Google's cloud gaming service, Stadia, will be launched this November and all indications point to it being a viable alternative to conventional console gaming. However, some have expressed concerns that, while it enables the playing of quality, triple-A games in up to 4K HDR and with surround sound, it'll have enormous impact on data limits.
If your home broadband or mobile plan has a data cap, you could find yourself using a month's worth quickly.
Several sites, including PC Gamer, calculated that, as 4K HDR streaming requires a minimum of 35Mbps to stream, a hour's worth of play will take up more than 15GB of data. Play at 1080p and you can sap 9GB of data off your plan per hour. And, 720p Stadia gaming will use more than 4GB per hour.
But, that's not entirely true, claims Stadia boss, Phil Harrison. He told Gamespot that compression and other technical wizardry means that, while you require a 35Mbps minimum speed to ensure a stable service, it doesn't directly translate to data usage: "I've seen the math calculations that people have done. If you take 35Mbps, it’s not always 35Mbps because we use compression. There will be sometimes when actually it’s using significantly less data than that, so it’s not correct to multiply 35Mbps by the number of seconds that you play."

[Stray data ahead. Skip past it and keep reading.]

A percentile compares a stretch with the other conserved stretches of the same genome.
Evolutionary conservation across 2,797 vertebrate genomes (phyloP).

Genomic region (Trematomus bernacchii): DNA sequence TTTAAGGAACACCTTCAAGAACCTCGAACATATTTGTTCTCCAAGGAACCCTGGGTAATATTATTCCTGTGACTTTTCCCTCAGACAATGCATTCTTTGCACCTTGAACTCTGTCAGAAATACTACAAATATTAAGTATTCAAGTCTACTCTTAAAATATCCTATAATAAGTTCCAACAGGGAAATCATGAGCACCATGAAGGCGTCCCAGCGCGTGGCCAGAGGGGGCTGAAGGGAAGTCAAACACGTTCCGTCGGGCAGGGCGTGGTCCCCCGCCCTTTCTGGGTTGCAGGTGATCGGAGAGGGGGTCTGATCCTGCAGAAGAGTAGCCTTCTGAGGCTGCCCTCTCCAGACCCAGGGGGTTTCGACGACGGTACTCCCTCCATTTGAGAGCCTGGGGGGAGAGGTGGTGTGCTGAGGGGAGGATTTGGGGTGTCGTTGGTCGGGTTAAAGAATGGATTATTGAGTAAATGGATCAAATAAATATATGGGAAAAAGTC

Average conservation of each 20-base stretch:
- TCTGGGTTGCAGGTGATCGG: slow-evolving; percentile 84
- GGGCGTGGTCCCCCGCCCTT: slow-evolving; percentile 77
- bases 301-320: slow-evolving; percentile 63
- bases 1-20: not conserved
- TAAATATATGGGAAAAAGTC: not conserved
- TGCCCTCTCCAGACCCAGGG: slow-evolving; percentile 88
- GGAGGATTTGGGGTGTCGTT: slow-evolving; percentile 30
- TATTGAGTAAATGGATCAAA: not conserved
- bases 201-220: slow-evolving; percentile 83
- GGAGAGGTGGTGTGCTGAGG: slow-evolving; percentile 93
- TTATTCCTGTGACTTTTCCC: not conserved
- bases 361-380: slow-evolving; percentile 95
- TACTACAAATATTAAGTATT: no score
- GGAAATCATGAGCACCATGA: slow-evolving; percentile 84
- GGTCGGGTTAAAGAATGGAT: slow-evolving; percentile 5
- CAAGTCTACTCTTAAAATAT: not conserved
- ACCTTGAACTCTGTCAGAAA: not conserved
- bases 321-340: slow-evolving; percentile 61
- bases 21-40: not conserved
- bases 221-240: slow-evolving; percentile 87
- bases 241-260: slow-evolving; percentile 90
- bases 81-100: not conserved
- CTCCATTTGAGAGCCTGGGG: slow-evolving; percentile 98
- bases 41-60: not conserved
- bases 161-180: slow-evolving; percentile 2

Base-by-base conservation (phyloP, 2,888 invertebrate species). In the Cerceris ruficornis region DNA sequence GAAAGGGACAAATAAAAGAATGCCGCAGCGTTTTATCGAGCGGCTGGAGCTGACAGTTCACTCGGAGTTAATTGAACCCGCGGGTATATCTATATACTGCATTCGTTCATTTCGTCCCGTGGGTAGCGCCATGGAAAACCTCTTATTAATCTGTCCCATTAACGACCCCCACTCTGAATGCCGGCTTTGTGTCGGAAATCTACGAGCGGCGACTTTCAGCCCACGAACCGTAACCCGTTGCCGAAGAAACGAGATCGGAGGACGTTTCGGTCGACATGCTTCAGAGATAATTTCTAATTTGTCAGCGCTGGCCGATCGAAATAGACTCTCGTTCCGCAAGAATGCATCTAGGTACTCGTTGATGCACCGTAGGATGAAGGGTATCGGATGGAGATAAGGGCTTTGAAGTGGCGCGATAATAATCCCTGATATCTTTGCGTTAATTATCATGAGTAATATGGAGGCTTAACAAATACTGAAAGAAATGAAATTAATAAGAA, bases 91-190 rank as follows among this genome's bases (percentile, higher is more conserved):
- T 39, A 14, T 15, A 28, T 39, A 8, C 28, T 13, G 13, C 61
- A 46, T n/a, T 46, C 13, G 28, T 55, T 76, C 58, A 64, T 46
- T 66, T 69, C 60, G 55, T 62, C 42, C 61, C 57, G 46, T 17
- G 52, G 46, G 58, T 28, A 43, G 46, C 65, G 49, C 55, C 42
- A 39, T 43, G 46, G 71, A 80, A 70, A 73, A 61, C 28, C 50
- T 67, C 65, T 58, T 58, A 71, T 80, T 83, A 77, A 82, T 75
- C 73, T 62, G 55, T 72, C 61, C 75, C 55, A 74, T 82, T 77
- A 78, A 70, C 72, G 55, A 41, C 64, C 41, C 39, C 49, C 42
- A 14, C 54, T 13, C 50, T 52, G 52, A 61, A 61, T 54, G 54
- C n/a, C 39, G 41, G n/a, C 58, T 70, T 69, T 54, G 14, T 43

Still, an hour's worth of play is still going to eat a significant amount of data depending on the stream - at least as much as Netflix or Amazon Prime Video on the download side - not including the controller using upload data too.
Harrison believes that will be addressed by the internet service providers in the home: "When music streaming and download became popular, especially in the early days when it was not necessarily legitimate, data caps moved up. Then with the evolution of TV and film streaming, data caps moved up, and we expect that will continue to be the case," he explained.
And many providers, such as in the UK, don't have data limits at all - just traffic management at different times of the day: "It’s actually a relatively small number of markets that have [data caps]," he added.
It's rare, however, to find a completely unlimited mobile plan, so we'll have to see the impact on those when Stadia launches. Maybe we'll see deals with networks, such as Three, EE, Vodafone and/or O2, where you get access to Stadia "data-free" like many offer with Netflix, Spotify and other streaming services? Let's hope so.